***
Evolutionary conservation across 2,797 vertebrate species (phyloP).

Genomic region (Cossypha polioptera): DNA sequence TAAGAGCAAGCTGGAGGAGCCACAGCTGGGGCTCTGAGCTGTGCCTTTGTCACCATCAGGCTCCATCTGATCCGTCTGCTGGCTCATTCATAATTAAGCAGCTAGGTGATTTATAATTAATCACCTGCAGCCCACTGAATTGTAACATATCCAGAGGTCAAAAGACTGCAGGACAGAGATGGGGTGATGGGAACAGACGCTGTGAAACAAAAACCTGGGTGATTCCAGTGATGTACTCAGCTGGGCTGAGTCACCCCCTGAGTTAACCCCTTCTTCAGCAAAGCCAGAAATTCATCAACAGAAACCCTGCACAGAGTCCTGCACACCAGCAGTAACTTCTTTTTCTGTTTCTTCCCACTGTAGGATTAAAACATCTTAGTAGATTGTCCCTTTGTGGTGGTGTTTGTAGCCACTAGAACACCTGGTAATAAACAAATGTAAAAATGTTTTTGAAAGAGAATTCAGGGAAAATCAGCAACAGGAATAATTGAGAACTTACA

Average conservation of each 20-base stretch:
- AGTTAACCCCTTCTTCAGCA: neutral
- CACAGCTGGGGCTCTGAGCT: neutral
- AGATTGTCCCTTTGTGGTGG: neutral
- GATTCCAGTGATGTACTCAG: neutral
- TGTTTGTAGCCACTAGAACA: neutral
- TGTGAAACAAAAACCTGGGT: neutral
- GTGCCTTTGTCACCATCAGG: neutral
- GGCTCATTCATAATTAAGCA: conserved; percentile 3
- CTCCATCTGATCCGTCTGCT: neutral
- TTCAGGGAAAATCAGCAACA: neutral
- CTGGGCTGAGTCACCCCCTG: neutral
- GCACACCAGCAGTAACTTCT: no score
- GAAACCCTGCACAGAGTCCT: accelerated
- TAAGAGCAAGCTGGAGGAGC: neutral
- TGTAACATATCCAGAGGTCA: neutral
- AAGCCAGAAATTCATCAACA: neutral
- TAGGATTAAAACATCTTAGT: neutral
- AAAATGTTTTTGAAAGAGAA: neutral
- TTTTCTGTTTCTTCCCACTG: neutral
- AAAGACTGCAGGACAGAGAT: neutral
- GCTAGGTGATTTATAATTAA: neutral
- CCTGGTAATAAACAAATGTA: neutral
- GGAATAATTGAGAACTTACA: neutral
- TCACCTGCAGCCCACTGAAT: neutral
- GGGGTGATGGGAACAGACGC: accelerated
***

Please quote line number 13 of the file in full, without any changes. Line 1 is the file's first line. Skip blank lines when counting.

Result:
- TTCAGGGAAAATCAGCAACA: neutral